One Year

On January 31, 2006, Steve Munro’s Web Site went on the air.  The first post was a collection of my Toronto Film Festival reviews partly as a test posting and partly for many friends who are always after me about what I’ve written over the years.

Looking back at all of the posts, I’ve covered a lot of transit issues.  Funding.  Service.  Wasteful subway projects.  LRT everywhere.  Even Swan Boats!

Through all of this, I’ve seen a growing audience of readers both by comments and email, and the number of links to this site from others is gratifying.  When I started writing, I expected a fairly small community of transit fans and advocates would be interested in the technical stuff, but that community grew to include a wide variety of readers, some from very far away.

Many thanks to all of you who read and contribute to debates here.  Yes, there are times I just copy a comment into my archives and don’t post it.  There’s only so many times one can cover the same ground and, after all, it is my site.

Thanks to my friend Trevor whose system hosts this site.  Those of you who know that I’m an old IBM mainframer from the dark ages of computing, and that professionally I work in an environent overrun with Windows machines, will be amused to know this site lives on a Mac.  Trevor’s a Mac bigot, what can I say, and WordPress (the software that runs the site) works very well here.

Special thanks to my dear friend Sarah who puts up with that distracted look when she knows her conversation is time-sharing my brain with a post that’s writing itself behind my eyes.  She was co-author of the Swan Boats epic and co-conspirator in its creation.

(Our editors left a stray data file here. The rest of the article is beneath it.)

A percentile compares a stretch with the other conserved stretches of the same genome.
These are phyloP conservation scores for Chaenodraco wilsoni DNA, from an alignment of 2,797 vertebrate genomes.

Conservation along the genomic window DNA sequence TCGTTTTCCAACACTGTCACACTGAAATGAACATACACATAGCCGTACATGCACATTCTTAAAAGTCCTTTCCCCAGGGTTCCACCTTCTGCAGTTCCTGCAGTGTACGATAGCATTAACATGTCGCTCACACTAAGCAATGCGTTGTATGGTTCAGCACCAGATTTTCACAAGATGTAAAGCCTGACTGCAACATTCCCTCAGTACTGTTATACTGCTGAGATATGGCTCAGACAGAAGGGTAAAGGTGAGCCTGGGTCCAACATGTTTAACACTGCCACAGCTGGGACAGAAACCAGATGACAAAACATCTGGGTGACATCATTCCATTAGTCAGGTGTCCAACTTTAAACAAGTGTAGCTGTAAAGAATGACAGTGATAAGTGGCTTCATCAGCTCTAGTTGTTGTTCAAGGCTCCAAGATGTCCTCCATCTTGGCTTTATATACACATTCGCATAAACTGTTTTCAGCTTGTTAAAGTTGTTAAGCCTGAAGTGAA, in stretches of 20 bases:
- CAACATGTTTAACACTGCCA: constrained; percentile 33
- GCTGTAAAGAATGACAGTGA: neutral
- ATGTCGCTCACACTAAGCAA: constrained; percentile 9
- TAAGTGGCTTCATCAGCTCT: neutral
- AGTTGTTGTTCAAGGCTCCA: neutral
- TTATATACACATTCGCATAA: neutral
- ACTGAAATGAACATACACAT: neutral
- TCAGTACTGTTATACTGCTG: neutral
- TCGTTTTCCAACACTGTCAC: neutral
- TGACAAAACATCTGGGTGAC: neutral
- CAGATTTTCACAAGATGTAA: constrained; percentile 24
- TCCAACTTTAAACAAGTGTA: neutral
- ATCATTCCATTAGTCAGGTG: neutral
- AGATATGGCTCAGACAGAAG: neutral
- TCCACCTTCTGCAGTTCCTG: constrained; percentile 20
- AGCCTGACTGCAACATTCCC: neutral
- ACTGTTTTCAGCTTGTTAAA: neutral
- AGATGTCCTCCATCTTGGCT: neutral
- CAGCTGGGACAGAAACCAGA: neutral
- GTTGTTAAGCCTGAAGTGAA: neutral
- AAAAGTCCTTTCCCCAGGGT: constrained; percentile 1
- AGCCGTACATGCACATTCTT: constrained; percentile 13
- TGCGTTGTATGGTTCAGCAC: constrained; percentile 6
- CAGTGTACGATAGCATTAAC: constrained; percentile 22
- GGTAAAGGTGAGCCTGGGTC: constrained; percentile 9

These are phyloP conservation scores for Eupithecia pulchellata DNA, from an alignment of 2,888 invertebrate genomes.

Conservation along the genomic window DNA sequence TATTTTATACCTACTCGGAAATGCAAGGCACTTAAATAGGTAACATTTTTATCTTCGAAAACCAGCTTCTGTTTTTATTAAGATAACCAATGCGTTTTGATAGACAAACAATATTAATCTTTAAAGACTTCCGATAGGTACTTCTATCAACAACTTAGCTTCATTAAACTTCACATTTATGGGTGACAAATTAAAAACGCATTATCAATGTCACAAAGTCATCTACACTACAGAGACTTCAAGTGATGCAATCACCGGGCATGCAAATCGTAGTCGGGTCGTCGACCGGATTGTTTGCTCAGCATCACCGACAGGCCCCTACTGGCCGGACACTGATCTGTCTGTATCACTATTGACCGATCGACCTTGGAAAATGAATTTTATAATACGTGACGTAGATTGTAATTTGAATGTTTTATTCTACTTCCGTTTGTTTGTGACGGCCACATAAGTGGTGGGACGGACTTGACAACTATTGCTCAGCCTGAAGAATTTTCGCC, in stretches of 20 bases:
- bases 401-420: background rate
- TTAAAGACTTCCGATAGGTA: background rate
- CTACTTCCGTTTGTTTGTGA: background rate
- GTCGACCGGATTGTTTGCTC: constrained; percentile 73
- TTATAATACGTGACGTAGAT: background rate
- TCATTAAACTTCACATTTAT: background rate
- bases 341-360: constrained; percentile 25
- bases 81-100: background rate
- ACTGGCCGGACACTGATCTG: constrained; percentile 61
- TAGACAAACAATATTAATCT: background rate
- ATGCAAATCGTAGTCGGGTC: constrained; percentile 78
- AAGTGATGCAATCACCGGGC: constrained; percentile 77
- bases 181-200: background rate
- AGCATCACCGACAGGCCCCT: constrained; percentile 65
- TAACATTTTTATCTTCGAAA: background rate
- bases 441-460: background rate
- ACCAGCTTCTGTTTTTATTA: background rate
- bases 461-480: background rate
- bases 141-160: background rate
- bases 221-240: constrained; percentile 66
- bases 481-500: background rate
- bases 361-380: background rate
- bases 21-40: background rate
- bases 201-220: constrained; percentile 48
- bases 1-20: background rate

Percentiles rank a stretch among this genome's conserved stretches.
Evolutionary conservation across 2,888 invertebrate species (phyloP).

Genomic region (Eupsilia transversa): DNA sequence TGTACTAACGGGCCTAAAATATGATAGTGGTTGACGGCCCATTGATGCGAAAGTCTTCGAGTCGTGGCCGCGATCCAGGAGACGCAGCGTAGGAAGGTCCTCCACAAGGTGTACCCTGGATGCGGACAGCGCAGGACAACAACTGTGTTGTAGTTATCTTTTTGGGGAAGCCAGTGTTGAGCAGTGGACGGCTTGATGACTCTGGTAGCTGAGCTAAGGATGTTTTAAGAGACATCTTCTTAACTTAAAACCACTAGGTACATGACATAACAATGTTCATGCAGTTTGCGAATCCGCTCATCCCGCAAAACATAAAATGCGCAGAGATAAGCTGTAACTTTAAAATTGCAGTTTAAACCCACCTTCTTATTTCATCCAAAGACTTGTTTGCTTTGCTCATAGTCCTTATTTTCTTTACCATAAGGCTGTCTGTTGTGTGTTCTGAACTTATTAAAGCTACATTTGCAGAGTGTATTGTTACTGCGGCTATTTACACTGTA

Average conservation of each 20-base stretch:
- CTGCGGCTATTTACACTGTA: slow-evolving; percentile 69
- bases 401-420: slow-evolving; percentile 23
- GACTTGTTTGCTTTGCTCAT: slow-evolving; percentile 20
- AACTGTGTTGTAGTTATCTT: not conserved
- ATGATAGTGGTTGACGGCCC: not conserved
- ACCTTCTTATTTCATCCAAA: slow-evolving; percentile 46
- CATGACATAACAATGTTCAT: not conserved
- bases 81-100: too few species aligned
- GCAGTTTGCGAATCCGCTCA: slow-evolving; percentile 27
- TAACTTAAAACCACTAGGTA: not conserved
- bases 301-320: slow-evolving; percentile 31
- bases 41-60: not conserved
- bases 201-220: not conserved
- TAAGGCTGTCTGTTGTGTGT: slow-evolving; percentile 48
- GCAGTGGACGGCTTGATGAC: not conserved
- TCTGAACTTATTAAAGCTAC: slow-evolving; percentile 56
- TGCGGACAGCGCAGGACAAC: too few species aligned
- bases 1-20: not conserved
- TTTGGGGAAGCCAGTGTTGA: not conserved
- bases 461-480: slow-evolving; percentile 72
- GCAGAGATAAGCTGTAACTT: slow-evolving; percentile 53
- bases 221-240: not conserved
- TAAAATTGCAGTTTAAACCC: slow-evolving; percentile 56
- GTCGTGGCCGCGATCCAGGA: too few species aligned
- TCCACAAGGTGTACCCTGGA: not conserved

Finally thanks to everyone else who runs a site dedicated to urban affairs of one kind or another, and to the journalists from whom I’ve had many encouraging words.  Keeping people well-informed about how their city works is important, and all of us contribute to that in many ways.  Feeling that I’m part of that community, both amateur and professional, is very rewarding.

The next years will be vital for transit in our city and region.  Either we stop pretending that we can be transit oriented without serious investment in operations, vehicles and facilities, a real network of services, not a few baubles to get politicians re-elected, or we will slide into the car-oriented city that “Stop Spadina” and its era were supposed to prevent.

10 thoughts on “One Year

  1. Hi Steve, I link to your site also from

    I was quickly reading the Sun this morning and you were highlighted in “Best of the Blogs” or something like that. The paper is at home. I read the Star later at lunch so I get both sides of things.

    Congrats on this site and this is going to be an amazing time to rally the average person to get them to care about where they live and how they move around.


  2. Happy First Anniversary Steve… congratulations on a site that has blossomed in just a year! Also, thanks for the many interesting, sometimes obscure and often entertaining insights into the TTC and transit in Toronto and the GTA!


  3. Steve,

    I am a daily reader of your site, and I cannot describe how much I look forward to your sometimes quirky, sometimes opinionated, but always informative articles.  As a close follower of transit and the TTC from the perspectives of a rider and engineering student, I rely on your writing to give balance to what the TTC, the City, and the politicians say.  In fact, I would say that your coverage of transit in Toronto far surpasses that of the mainstream media, not only in quantity but in quality as well – that’s why I’m so glad to have watched this blog take off in popularity over the past year.

    As you said in your post, the next years will be crucial ones for transit and, if I may add my opinion, for the urban form of our city as well.  There are two ways that we can go from here; the “better way”, which is the way of concrete, sustainable action, will only be taken when the public (and by extension, the government) heeds its call.

    Thanks for helping to make that happen.


    Dave Fisher